In Chapter 2 of New Literacies, Lankshear and Knobel pose the question, “Do you think the view of ‘meaning’ as related to literacy that we are advancing in this chapter is too wide, not wide enough, or about right?” (45). I believe their use of “meaning” is right on track. Meaning provides motivation for people to adopt and participate in literacies and discourses. If literacies allow for humans to form discourses and “discourse can be seen as the underlying principle of meaning and meaningfulness” (Gee 2008a), then we need to treat “meaning” as a fundamental building block in developing a greater understanding of literacies.
It is human nature to find meaning through connection. Lankshear and Knobel write, “We think Gee’s (1997, 2004, 2008a) Discourse approach to literacies draws attention to the complexity and richness of the relationship between literacies and ‘ways of being together in the world’” (45). The best way I can elaborate on this viewpoint is by relating that connection to my own discourse adoption experience. Most of my life I have identified myself as an athlete, but not specifically a triathlete. Sure, I could make myself a triathlete without any outside help, but this route seemed slow-going and lonely. Once I found the right training team and started building upon the practices, coordinations, and literacy of the group, I started to see my place and find purpose as a triathlete. Please note, I don’t see myself as a capitalized “Triathlete” just yet.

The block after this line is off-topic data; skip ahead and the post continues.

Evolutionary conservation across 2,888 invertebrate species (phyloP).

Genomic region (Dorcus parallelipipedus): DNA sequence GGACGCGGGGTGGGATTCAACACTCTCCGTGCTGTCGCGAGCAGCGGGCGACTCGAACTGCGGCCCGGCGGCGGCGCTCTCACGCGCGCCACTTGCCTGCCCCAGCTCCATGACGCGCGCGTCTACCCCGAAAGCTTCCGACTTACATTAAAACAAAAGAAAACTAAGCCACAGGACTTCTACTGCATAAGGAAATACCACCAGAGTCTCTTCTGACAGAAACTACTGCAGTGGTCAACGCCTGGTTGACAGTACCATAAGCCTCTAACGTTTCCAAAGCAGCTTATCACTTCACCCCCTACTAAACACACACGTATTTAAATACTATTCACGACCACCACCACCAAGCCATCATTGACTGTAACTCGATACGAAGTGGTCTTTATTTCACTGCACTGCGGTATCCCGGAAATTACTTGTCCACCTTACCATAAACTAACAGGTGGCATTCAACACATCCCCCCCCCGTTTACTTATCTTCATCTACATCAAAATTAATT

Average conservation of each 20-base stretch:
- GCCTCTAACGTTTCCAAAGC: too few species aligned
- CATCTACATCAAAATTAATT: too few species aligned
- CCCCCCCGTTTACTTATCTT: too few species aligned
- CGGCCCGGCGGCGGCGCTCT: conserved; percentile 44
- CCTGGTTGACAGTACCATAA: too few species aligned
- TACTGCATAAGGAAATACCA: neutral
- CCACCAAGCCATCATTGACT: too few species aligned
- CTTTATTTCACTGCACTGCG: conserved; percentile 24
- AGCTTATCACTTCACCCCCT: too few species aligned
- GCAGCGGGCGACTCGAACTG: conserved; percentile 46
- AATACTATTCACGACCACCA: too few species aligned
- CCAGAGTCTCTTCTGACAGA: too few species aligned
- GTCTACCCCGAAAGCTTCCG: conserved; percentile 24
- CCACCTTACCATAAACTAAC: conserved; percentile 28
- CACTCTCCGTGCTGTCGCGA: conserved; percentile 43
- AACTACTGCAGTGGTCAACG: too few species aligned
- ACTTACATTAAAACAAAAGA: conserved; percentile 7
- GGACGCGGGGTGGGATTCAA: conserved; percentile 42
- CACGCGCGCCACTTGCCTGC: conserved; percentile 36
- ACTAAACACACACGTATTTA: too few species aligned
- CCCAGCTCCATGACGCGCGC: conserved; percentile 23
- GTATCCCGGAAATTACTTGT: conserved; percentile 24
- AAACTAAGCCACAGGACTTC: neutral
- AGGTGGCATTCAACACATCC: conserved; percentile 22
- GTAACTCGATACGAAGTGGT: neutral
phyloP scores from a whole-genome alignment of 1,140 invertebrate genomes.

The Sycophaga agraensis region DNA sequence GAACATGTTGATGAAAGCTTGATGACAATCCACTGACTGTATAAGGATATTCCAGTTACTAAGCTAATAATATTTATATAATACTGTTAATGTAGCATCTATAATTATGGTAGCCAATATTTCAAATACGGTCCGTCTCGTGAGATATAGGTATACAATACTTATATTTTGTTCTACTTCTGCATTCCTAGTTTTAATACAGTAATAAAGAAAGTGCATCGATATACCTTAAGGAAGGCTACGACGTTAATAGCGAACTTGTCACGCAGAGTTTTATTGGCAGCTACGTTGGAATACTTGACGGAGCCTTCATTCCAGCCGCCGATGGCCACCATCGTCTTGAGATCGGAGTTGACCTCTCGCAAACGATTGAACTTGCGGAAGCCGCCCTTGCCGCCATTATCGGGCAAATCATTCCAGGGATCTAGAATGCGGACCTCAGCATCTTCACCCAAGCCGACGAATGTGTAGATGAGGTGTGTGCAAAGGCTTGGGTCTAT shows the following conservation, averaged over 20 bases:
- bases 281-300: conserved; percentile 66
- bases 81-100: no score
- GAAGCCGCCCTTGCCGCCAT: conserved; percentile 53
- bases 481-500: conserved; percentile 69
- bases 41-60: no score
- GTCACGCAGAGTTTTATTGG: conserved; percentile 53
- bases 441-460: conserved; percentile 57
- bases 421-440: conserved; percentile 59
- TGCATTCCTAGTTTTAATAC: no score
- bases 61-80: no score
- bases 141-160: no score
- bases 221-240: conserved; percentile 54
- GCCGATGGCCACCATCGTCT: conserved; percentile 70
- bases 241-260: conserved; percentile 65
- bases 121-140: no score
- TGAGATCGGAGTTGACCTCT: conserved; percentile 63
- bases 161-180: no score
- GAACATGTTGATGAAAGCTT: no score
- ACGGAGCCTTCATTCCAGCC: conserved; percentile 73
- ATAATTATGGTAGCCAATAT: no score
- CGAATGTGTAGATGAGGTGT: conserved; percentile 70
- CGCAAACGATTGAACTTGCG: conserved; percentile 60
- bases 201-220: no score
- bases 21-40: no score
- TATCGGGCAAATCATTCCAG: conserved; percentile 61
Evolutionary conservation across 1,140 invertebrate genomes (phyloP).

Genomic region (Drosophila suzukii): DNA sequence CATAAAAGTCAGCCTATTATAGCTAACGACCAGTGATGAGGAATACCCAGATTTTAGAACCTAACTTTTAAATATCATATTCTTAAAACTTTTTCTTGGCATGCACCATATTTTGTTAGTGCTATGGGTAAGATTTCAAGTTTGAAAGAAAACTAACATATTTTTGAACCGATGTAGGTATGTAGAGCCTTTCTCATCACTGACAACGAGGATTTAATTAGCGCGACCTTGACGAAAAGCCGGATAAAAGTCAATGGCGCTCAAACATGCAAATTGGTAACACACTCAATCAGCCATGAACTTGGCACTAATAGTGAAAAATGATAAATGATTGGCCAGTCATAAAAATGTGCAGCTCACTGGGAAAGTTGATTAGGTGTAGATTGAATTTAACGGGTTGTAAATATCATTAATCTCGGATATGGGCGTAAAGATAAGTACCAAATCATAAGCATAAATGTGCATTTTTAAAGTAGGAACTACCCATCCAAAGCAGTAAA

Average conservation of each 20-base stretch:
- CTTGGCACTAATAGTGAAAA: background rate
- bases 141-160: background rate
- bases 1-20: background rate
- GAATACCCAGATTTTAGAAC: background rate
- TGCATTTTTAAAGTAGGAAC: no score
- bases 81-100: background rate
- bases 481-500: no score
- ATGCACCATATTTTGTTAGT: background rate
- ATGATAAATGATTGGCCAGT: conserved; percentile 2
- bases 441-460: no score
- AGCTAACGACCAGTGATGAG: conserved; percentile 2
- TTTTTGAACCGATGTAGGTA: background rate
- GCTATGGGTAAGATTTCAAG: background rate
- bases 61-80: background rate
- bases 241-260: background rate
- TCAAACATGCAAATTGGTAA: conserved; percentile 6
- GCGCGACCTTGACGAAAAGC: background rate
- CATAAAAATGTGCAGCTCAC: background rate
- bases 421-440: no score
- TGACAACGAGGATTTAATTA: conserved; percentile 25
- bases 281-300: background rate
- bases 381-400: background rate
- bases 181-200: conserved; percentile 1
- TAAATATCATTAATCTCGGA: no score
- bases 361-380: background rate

As Gee puts it: “Within such coordinations we humans become recognizable to ourselves and to others and recognize ourselves, other people, and things as meaningful in distinctive ways” (1997: xiv). At triathlon practices I recognize my progress based on how my teammates are reflected back to me. For example, at swim practice I know Isabella is a much better swimmer than me. She swims in lane 8, while I just moved up to lane 4. However, when we’re biking, I get to lead the group, and Isabella is several riders back. This connection allows me to recognize my progress as well as my teammate’s progress. We use each other to monitor our growth and develop our discourse identity.

My triathlon team will call me if I miss a practice, which I interpret as, “I belong”. Belonging ties into the literacy of the group. I have had to become literate in equipment, paces, locations, and team language. The runners of the team will ask, “What is your pace?” At this point another runner will respond, “I have a 10 minute mile,” for example. Swimmers on the team will say, “Meet at our spot at Chatfield Reservoir.” In both these instances I have had to learn exactly what my responses need to be or figure out who can help clarify my questions so I can participate in the greater conversation.

Lankshear and Knobel’s introduction and explanation of meaning in Chapter 2 is painted with a broad stroke. They do not go too deep and they don’t dismiss any forms of meaning. I find this valuable because meaning is such a personal thing. This approach allows the reader to relate their meaningful experiences back to literacies and discourses formed throughout their lives. Their elaboration is learner-centric and provides just the right amount of “meaningful” education.